WWII veteran honored as Veteran of the Year

By: 
JACKIE KOCH

Ross Vincent was drafted during WWII at age 18. Photo submitted.

A World War II veteran and resident of Tecumseh Place was honored Sunday by Miracle Meadows Ranch of Adrian as Veteran of the Year, for his military involvement during the war and his 25 years of service in the Army Air Corps and the Air Force Reserve.

Ross Vincent, a 94-year-old native of Hillsdale, was a senior in high school in 1941 when Pearl Harbor was attacked and the Second World War began. His wife of 32 years, Barbara, said after that event he knew what he would be doing after graduation.

“At one point his grandfather offered to have him work on the farm so he could be deferred as a farm employee, but all of his friends were already in the service so he thought he might as well go,” she said.

Ross was drafted when he turned 18, began his basic training at a base near Kalamazoo, had an opportunity to take a test for the Army Air Corps and was selected to go to Toledo, Ohio for intensive schooling in math and other basics. He and the other recruits slept on cots in an auditorium and used flashlights after lights-out to study under the covers so they could pass their classes and avoid being sent to serve in the infantry.

After he graduated from air school he was sent to various bases for more flight education, eventually joining a crew that would be sent to the South Pacific to fly bombers and to replace a crew that had been shot down. Ross flew several missions as the navigator and was required to determine air speed and wind direction, and had to know the plane’s location at all times. He was also trained to use the guns, drop bombs, and administer first aid in case any of the crew were hit by bullets from enemy fighters.  

According to his wife, at one time the crew’s plane was shot down and the crew was picked up by the Navy and returned to their base. Ross kept the handle of the ripcord for the parachute that saved his life.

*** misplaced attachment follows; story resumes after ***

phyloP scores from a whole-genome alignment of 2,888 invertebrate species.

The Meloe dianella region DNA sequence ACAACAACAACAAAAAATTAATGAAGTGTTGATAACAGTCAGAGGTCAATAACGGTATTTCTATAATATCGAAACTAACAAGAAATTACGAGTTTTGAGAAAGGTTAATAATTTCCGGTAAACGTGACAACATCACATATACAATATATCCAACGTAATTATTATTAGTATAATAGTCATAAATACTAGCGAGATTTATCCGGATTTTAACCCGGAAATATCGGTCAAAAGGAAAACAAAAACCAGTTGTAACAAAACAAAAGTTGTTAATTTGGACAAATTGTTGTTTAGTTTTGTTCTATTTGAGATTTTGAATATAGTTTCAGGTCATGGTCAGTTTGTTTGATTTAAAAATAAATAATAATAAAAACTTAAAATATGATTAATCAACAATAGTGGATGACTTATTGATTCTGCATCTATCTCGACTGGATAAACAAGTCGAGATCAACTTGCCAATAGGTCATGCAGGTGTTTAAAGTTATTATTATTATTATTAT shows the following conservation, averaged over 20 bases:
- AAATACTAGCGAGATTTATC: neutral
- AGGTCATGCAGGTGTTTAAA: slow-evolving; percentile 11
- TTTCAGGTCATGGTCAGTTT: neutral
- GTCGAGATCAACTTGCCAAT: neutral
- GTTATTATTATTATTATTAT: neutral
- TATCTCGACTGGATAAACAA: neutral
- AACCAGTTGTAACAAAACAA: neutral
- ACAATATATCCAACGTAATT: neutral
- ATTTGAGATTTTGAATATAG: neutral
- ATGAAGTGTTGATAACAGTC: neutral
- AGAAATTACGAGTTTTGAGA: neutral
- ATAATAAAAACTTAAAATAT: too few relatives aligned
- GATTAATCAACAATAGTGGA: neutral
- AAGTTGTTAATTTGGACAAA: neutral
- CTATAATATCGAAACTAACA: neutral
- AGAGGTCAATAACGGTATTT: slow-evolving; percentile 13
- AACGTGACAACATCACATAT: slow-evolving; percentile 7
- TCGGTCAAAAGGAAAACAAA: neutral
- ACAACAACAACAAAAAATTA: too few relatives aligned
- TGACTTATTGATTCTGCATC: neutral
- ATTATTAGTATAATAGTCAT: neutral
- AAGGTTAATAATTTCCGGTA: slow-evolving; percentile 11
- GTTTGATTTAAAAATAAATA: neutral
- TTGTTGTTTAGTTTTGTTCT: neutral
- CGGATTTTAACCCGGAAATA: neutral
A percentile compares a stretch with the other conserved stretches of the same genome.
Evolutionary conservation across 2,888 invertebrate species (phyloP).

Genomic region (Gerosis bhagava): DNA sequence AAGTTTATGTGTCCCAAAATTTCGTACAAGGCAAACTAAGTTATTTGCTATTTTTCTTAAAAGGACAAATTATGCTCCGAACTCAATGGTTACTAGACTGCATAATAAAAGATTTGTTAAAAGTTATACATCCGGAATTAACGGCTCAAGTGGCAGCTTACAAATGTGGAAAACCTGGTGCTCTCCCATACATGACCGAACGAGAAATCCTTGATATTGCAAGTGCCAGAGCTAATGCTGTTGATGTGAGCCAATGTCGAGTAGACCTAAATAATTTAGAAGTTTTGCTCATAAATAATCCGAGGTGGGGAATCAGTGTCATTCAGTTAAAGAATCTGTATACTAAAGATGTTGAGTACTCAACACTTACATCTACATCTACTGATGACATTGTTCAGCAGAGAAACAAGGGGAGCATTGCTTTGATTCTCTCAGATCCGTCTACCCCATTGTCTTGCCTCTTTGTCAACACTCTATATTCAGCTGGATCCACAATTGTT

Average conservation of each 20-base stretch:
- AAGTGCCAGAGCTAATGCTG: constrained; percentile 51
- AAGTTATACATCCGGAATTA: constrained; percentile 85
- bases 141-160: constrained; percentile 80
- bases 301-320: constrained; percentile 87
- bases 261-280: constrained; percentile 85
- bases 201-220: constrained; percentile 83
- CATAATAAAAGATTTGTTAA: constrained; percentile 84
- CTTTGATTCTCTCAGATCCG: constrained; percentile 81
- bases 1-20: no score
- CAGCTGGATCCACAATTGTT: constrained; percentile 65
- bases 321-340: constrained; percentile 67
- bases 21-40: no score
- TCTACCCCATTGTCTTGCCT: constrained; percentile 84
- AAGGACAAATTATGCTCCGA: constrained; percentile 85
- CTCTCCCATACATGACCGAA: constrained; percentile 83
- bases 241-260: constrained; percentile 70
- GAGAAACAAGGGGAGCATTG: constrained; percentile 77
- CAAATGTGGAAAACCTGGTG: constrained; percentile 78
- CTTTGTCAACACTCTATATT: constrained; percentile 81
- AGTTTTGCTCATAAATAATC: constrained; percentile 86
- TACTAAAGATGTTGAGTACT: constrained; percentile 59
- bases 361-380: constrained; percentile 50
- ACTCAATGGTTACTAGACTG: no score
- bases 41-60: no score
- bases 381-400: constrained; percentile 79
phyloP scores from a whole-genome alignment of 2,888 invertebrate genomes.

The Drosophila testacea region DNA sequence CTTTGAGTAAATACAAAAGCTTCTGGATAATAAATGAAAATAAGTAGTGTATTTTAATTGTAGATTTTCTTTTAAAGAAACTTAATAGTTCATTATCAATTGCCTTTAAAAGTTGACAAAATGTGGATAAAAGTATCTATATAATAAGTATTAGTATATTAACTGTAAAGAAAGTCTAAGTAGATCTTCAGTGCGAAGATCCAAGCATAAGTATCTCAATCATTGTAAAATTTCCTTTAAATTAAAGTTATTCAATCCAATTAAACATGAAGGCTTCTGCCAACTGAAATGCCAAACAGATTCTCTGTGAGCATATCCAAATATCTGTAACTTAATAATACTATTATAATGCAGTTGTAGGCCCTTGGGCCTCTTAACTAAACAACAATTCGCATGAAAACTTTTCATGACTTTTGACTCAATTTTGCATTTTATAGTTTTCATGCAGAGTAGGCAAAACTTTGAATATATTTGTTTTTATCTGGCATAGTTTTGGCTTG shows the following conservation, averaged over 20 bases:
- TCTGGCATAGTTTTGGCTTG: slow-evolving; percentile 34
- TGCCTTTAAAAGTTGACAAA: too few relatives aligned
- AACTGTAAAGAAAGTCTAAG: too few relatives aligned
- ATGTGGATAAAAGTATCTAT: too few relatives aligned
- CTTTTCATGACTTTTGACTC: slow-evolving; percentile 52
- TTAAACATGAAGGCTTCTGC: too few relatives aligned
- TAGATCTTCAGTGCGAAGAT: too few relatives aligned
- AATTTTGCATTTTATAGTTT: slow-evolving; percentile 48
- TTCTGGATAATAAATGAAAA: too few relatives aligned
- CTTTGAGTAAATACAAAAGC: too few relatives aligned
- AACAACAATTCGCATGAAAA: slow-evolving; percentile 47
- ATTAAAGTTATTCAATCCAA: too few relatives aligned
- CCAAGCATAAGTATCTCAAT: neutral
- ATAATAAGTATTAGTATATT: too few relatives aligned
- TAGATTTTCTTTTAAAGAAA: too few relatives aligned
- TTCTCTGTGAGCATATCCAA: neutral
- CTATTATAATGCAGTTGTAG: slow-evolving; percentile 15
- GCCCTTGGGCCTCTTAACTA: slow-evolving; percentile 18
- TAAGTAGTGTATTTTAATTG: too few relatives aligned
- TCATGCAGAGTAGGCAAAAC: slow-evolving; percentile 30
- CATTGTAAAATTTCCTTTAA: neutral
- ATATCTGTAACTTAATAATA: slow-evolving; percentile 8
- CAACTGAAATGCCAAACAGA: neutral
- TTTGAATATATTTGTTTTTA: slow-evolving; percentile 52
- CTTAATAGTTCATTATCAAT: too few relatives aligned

After the war when he was discharged from the Army Air Corps, he signed up with the Air Force Reserve and was a liaison for the Air Force Academy in Colorado, where he went to high schools and talked with young people interested in the academy. “I think he enjoyed working with the young people and trying to get them into the Air Force Academy,” Barbara said. “I think that was an important job for him and he was really proud of the fact that he did that.” Altogether he spent 25 years in the service of his country and retired as a Lieutenant Colonel.

His wife said his early experience in the service and during the war had a profound effect on him. “I think it was very good for him, the fact that he had to follow through on the tasks, and learn to take responsibility as an 18-year-old,” Barbara said. “I know that at times, some things that he saw when he was overseas would come back and he would actually be in tears because of the things that he had to do, and I always tried to remind him that you really had no choice if it was your life or someone else’s.”

After his time in the service Ross began a career in finance and eventually went into banking, starting as a loan officer at Onsted State Bank and continuing there for more than 20 years. “He retired as a senior vice president,” said Barbara. “Even if he turned somebody down, he did it so gently and was careful to explain to them what they needed to do in order to qualify, and he’d say, ‘Come back and see me when you’ve got these things taken care of and we’ll see what we can do.’ I just loved the way that he was so kind with people.”

The program Sunday at Tecumseh Place was led by Annie Schiller of Miracle Meadows Ranch, a local nonprofit that uses animal assisted therapies and activities to bring physical, emotional, and spiritual healing through biblical based principles. The event included recognition from Linda Farley, spiritual care coordinator for Hospice of Lenawee, and a certificate presented by State Representative Bronna Kahle.

“I am very proud of him, and he is the love of my life,” said Barbara of her husband. Also in attendance were several of his six children, grandchildren, and other family members.
 

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Tecumseh Herald

 

110 E. Logan St.
P.O. Box 218
Tecumseh, MI 49286
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